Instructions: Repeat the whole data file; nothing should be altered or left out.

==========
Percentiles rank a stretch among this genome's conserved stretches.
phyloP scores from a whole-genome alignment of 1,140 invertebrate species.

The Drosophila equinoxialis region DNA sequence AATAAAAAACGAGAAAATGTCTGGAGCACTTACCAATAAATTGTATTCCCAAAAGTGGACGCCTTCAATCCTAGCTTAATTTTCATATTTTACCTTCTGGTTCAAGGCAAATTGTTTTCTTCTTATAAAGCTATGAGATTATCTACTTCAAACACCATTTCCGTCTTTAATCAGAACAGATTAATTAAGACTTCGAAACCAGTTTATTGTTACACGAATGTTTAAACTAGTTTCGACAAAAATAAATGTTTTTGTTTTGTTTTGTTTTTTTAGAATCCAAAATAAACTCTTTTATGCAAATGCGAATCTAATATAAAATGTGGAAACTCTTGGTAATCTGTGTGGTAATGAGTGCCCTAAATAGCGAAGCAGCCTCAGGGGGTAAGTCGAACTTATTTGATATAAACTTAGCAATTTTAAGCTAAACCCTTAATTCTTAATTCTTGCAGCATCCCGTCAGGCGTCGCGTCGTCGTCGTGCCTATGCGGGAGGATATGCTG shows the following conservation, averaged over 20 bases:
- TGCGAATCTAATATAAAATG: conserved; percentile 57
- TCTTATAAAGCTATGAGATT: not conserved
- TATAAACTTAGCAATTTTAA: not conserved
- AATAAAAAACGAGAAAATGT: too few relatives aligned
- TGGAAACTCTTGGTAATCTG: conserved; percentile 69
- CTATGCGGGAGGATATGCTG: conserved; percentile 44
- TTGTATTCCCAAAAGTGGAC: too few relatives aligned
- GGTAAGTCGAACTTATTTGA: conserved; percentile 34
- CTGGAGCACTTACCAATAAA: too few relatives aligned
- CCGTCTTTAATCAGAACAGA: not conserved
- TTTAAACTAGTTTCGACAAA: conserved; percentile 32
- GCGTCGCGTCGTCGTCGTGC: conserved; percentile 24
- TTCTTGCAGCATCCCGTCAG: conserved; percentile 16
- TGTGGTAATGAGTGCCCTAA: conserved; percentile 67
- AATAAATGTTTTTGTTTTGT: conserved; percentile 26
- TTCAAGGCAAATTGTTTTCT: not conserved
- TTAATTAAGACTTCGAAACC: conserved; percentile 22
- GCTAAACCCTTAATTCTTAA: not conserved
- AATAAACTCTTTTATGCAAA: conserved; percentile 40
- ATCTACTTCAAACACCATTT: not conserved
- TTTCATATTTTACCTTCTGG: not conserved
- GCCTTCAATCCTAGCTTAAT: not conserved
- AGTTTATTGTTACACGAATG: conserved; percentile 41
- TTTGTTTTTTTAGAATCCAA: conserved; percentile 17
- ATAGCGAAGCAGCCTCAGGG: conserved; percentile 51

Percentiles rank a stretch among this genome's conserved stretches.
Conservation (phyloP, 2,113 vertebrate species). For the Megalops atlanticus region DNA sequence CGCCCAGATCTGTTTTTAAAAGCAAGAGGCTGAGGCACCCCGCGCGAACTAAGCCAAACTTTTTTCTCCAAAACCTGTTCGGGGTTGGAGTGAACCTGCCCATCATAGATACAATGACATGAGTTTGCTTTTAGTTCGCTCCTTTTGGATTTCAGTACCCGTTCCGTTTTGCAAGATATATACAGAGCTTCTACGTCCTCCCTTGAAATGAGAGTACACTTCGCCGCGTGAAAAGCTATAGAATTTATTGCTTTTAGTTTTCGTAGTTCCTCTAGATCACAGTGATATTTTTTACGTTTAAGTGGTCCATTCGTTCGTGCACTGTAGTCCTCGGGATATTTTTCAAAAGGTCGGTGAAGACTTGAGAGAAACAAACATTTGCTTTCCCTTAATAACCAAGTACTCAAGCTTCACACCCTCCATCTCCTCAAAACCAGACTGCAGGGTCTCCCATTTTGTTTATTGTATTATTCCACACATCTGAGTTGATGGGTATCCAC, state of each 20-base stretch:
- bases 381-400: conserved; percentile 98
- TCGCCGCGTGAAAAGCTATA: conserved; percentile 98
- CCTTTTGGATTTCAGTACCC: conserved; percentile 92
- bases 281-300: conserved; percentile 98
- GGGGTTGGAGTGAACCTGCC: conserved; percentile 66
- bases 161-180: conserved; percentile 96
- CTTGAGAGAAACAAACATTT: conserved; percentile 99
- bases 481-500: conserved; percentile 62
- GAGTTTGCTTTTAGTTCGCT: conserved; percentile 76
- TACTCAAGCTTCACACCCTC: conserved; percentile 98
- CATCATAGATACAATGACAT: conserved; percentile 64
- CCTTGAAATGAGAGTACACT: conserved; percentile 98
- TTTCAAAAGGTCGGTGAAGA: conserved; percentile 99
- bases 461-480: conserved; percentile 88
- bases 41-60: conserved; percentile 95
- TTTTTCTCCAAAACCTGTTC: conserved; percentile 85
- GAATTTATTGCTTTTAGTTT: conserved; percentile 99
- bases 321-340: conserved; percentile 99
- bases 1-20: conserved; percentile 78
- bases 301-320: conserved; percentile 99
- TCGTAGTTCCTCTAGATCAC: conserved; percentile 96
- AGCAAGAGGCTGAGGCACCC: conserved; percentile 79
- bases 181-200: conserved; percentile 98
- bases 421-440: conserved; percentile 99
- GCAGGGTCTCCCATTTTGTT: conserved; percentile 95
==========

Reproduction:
Percentiles rank a stretch among this genome's conserved stretches.
phyloP scores from a whole-genome alignment of 1,140 invertebrate species.

The Drosophila equinoxialis region DNA sequence AATAAAAAACGAGAAAATGTCTGGAGCACTTACCAATAAATTGTATTCCCAAAAGTGGACGCCTTCAATCCTAGCTTAATTTTCATATTTTACCTTCTGGTTCAAGGCAAATTGTTTTCTTCTTATAAAGCTATGAGATTATCTACTTCAAACACCATTTCCGTCTTTAATCAGAACAGATTAATTAAGACTTCGAAACCAGTTTATTGTTACACGAATGTTTAAACTAGTTTCGACAAAAATAAATGTTTTTGTTTTGTTTTGTTTTTTTAGAATCCAAAATAAACTCTTTTATGCAAATGCGAATCTAATATAAAATGTGGAAACTCTTGGTAATCTGTGTGGTAATGAGTGCCCTAAATAGCGAAGCAGCCTCAGGGGGTAAGTCGAACTTATTTGATATAAACTTAGCAATTTTAAGCTAAACCCTTAATTCTTAATTCTTGCAGCATCCCGTCAGGCGTCGCGTCGTCGTCGTGCCTATGCGGGAGGATATGCTG shows the following conservation, averaged over 20 bases:
- TGCGAATCTAATATAAAATG: conserved; percentile 57
- TCTTATAAAGCTATGAGATT: not conserved
- TATAAACTTAGCAATTTTAA: not conserved
- AATAAAAAACGAGAAAATGT: too few relatives aligned
- TGGAAACTCTTGGTAATCTG: conserved; percentile 69
- CTATGCGGGAGGATATGCTG: conserved; percentile 44
- TTGTATTCCCAAAAGTGGAC: too few relatives aligned
- GGTAAGTCGAACTTATTTGA: conserved; percentile 34
- CTGGAGCACTTACCAATAAA: too few relatives aligned
- CCGTCTTTAATCAGAACAGA: not conserved
- TTTAAACTAGTTTCGACAAA: conserved; percentile 32
- GCGTCGCGTCGTCGTCGTGC: conserved; percentile 24
- TTCTTGCAGCATCCCGTCAG: conserved; percentile 16
- TGTGGTAATGAGTGCCCTAA: conserved; percentile 67
- AATAAATGTTTTTGTTTTGT: conserved; percentile 26
- TTCAAGGCAAATTGTTTTCT: not conserved
- TTAATTAAGACTTCGAAACC: conserved; percentile 22
- GCTAAACCCTTAATTCTTAA: not conserved
- AATAAACTCTTTTATGCAAA: conserved; percentile 40
- ATCTACTTCAAACACCATTT: not conserved
- TTTCATATTTTACCTTCTGG: not conserved
- GCCTTCAATCCTAGCTTAAT: not conserved
- AGTTTATTGTTACACGAATG: conserved; percentile 41
- TTTGTTTTTTTAGAATCCAA: conserved; percentile 17
- ATAGCGAAGCAGCCTCAGGG: conserved; percentile 51

Percentiles rank a stretch among this genome's conserved stretches.
Conservation (phyloP, 2,113 vertebrate species). For the Megalops atlanticus region DNA sequence CGCCCAGATCTGTTTTTAAAAGCAAGAGGCTGAGGCACCCCGCGCGAACTAAGCCAAACTTTTTTCTCCAAAACCTGTTCGGGGTTGGAGTGAACCTGCCCATCATAGATACAATGACATGAGTTTGCTTTTAGTTCGCTCCTTTTGGATTTCAGTACCCGTTCCGTTTTGCAAGATATATACAGAGCTTCTACGTCCTCCCTTGAAATGAGAGTACACTTCGCCGCGTGAAAAGCTATAGAATTTATTGCTTTTAGTTTTCGTAGTTCCTCTAGATCACAGTGATATTTTTTACGTTTAAGTGGTCCATTCGTTCGTGCACTGTAGTCCTCGGGATATTTTTCAAAAGGTCGGTGAAGACTTGAGAGAAACAAACATTTGCTTTCCCTTAATAACCAAGTACTCAAGCTTCACACCCTCCATCTCCTCAAAACCAGACTGCAGGGTCTCCCATTTTGTTTATTGTATTATTCCACACATCTGAGTTGATGGGTATCCAC, state of each 20-base stretch:
- bases 381-400: conserved; percentile 98
- TCGCCGCGTGAAAAGCTATA: conserved; percentile 98
- CCTTTTGGATTTCAGTACCC: conserved; percentile 92
- bases 281-300: conserved; percentile 98
- GGGGTTGGAGTGAACCTGCC: conserved; percentile 66
- bases 161-180: conserved; percentile 96
- CTTGAGAGAAACAAACATTT: conserved; percentile 99
- bases 481-500: conserved; percentile 62
- GAGTTTGCTTTTAGTTCGCT: conserved; percentile 76
- TACTCAAGCTTCACACCCTC: conserved; percentile 98
- CATCATAGATACAATGACAT: conserved; percentile 64
- CCTTGAAATGAGAGTACACT: conserved; percentile 98
- TTTCAAAAGGTCGGTGAAGA: conserved; percentile 99
- bases 461-480: conserved; percentile 88
- bases 41-60: conserved; percentile 95
- TTTTTCTCCAAAACCTGTTC: conserved; percentile 85
- GAATTTATTGCTTTTAGTTT: conserved; percentile 99
- bases 321-340: conserved; percentile 99
- bases 1-20: conserved; percentile 78
- bases 301-320: conserved; percentile 99
- TCGTAGTTCCTCTAGATCAC: conserved; percentile 96
- AGCAAGAGGCTGAGGCACCC: conserved; percentile 79
- bases 181-200: conserved; percentile 98
- bases 421-440: conserved; percentile 99
- GCAGGGTCTCCCATTTTGTT: conserved; percentile 95